This gyre eventually shifts north and east on all forecast models and becomes a centerpiece of the Polar Vortex over Eastern Canada. This becomes extremely important by Days 5-7 as its positioning will have a major say in the eventual track of forthcoming disturbances from the Pacific. The new trend on all guidance today is to elongate this vortex in a more west to east direction. Below, the ECMWF Ensemble mean (yes, this is a mean forecast) shows the setup on January 20th very well — with presumably decent agreement given the mean anomalies. There is a tremendous ridge in a favorable position on the West Coast, an elongated Polar Vortex over Southeast Canada, and importantly — some ridging and above normal height anomalies poking into Greenland and the Davis Straight (where have we seen that before, how about two weeks ago).

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The elongation of this polar vortex is essential to the changing pattern– and it starts with the piece of the PV which is modeled to phase over or just north of New England this weekend. This elongated position allows the Polar Vortex to interact with any disturbance that drops into the trough over the MS Valley from the Pacific. This is a huge change on the forecast models from a few days ago which were showing this PV staying as a huge rotating gyre of cold air.

The guidance is beginning to show this potential as the elongated PV is now dropping in and phasing with the mid level disturbance over the MS Valley on Jan 22 or whereabouts, producing a potential event. This event may very well turn out to produce for our area — but it is the first in a line of several and the setup is still a bit too far east.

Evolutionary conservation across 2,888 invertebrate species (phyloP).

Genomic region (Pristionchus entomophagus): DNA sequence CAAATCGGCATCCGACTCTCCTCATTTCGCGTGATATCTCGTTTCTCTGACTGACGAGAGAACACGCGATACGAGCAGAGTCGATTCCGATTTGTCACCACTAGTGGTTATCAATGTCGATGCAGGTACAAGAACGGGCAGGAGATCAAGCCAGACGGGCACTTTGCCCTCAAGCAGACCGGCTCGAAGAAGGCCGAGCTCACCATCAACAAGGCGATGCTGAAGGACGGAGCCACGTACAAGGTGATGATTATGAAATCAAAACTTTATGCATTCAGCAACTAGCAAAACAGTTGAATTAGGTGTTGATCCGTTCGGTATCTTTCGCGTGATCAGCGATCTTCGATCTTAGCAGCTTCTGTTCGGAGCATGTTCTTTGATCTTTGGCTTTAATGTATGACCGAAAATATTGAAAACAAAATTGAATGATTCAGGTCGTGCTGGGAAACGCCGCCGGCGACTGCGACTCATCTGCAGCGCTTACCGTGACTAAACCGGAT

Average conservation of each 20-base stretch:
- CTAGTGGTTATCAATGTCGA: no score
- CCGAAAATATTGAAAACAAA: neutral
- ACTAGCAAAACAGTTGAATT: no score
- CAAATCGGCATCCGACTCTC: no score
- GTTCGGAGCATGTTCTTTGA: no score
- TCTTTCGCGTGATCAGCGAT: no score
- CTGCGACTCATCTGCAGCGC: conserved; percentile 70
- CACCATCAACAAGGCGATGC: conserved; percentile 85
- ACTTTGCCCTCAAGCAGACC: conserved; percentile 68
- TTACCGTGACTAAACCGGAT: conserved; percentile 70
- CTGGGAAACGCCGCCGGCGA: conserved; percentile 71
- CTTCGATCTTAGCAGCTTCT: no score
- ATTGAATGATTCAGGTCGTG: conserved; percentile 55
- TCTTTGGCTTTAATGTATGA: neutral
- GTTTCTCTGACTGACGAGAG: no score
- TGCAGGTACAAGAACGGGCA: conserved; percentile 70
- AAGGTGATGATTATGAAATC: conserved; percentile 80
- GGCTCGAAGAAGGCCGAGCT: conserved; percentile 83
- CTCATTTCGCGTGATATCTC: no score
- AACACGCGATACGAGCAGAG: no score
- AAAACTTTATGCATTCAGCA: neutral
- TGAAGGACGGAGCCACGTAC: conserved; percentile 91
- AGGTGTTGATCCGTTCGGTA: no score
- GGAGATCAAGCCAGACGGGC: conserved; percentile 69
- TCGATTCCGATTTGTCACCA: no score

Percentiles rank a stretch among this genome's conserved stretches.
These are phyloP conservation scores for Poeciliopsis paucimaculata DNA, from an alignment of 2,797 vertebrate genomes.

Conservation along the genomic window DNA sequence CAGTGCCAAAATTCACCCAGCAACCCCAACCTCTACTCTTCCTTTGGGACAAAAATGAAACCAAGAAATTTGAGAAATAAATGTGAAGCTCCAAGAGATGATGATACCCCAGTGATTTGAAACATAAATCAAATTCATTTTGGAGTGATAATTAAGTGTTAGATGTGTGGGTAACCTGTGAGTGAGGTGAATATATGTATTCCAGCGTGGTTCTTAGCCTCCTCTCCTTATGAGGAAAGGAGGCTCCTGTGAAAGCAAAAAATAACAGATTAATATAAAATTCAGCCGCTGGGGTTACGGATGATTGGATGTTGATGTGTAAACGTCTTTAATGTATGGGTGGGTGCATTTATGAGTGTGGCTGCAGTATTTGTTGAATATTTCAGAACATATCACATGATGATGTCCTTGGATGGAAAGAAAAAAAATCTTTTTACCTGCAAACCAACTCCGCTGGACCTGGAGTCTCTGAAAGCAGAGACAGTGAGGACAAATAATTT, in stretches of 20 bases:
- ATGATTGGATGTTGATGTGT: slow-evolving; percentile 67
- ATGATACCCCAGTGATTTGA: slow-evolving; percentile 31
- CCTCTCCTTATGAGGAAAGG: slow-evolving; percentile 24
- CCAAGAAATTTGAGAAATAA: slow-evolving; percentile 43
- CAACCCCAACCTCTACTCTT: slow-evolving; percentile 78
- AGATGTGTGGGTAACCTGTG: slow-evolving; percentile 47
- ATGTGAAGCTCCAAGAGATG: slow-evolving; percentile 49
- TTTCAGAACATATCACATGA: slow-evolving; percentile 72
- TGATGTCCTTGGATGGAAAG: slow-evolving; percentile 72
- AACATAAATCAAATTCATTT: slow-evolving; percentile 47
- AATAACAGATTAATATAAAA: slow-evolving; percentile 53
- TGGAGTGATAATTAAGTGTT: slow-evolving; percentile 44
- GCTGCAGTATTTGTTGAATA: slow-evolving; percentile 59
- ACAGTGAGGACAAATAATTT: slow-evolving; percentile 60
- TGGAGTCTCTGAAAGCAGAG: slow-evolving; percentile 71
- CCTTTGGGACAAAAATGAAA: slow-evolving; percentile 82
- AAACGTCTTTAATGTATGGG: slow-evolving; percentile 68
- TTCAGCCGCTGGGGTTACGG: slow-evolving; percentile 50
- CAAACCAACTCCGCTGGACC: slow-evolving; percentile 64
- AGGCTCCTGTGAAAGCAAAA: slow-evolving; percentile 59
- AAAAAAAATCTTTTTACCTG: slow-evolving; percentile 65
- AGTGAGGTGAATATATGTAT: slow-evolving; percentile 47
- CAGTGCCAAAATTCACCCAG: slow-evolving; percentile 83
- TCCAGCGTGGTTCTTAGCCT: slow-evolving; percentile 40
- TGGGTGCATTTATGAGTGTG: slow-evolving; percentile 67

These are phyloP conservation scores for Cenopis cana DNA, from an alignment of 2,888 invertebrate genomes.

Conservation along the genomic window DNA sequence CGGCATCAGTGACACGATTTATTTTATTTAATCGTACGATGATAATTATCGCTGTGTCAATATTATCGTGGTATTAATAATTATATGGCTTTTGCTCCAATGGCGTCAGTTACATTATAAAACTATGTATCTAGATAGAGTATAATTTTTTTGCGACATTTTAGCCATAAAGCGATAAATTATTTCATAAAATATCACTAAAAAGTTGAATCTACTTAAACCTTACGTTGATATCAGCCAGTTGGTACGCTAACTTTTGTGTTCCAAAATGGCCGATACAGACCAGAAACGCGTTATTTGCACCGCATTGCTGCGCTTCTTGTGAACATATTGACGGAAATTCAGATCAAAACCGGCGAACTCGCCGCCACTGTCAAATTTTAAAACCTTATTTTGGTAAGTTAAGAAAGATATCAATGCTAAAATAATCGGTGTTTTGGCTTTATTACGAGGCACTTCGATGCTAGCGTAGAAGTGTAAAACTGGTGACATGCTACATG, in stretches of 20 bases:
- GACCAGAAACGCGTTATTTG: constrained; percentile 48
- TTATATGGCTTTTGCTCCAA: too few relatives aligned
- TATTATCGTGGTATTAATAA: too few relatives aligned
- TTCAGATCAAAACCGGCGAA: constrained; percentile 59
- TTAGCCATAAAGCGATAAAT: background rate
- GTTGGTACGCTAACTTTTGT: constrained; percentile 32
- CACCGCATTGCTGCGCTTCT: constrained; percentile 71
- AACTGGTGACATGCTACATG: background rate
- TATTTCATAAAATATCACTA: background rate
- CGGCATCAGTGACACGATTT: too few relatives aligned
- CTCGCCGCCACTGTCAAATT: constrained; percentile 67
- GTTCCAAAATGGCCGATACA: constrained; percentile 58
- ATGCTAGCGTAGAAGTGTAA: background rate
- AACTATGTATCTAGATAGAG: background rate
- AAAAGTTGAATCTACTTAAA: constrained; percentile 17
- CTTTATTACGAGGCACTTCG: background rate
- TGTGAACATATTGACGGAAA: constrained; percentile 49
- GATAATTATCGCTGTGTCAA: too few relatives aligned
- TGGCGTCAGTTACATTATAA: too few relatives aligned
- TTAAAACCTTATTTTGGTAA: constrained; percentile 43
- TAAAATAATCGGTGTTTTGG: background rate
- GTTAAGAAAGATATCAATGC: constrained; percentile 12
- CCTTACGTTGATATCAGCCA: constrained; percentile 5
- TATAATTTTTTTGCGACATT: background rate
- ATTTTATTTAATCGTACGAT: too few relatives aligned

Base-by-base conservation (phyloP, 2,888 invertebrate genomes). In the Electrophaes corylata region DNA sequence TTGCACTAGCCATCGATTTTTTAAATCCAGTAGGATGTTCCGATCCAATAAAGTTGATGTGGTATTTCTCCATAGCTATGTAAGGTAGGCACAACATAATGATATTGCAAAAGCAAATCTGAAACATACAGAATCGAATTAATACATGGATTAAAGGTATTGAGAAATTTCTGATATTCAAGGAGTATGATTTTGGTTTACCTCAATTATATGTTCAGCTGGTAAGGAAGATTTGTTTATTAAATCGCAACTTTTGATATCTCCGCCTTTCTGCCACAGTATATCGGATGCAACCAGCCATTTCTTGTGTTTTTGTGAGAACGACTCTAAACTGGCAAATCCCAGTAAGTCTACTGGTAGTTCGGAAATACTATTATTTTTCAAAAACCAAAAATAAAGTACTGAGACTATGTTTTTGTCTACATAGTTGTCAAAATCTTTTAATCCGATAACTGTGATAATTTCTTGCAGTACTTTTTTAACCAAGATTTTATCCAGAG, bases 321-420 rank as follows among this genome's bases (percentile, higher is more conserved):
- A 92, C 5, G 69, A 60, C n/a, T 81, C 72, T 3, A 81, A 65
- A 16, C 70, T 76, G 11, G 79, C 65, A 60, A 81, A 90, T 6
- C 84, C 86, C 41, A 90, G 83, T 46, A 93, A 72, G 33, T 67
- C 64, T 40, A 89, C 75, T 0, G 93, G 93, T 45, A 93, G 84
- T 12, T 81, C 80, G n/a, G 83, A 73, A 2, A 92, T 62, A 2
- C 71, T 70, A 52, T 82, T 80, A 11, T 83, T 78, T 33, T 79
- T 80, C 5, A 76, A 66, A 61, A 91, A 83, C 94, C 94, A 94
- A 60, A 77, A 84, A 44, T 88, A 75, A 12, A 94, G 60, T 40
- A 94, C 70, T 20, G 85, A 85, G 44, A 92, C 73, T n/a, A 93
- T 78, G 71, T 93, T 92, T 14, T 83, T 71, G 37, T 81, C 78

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Still, by this time (Day 7) the pattern is in retrogression mode on all forecast models and ensembles. So the PNA ridge is pushing westward and the gyre over the Northeast is now forecast to phase in and then tug back to the north. The raging -EPO and +PNA pattern at this time open the door for this gyre to retrograde westward into Central Canada, while some additional ridging builds north of it in the higher latitudes. This brings the trough axis farther west towards the Mississippi River. Any disturbance that comes over the top of the Pacific Ridge at this time will amplify in a nearly ideal and classic spot for snowstorms in the Northeast US.

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It is this point which we are trying to drive home in the upcoming pattern — this is not a one and done scenario. Although initially progressive, the anomalous nature and retrogressive developments in the pattern suggest not just one chance, but multiple chances for significant winter weather events in the Northeast United States. It may be a case of waiting out the changes, and pattern progression, before we see snowfall results.

That being said, nothing is set in stone. As we have all learned the hard way over the past several years, forecast models at this range can be wildly incorrect with their pattern evolutions. But this time, seeing tremendous ensemble support and having the backing of tropical forcing and changes which can be traced all the way up to the stratosphere — leads to enhanced confidence that we are about 5-7 days away from entering a very exciting time period.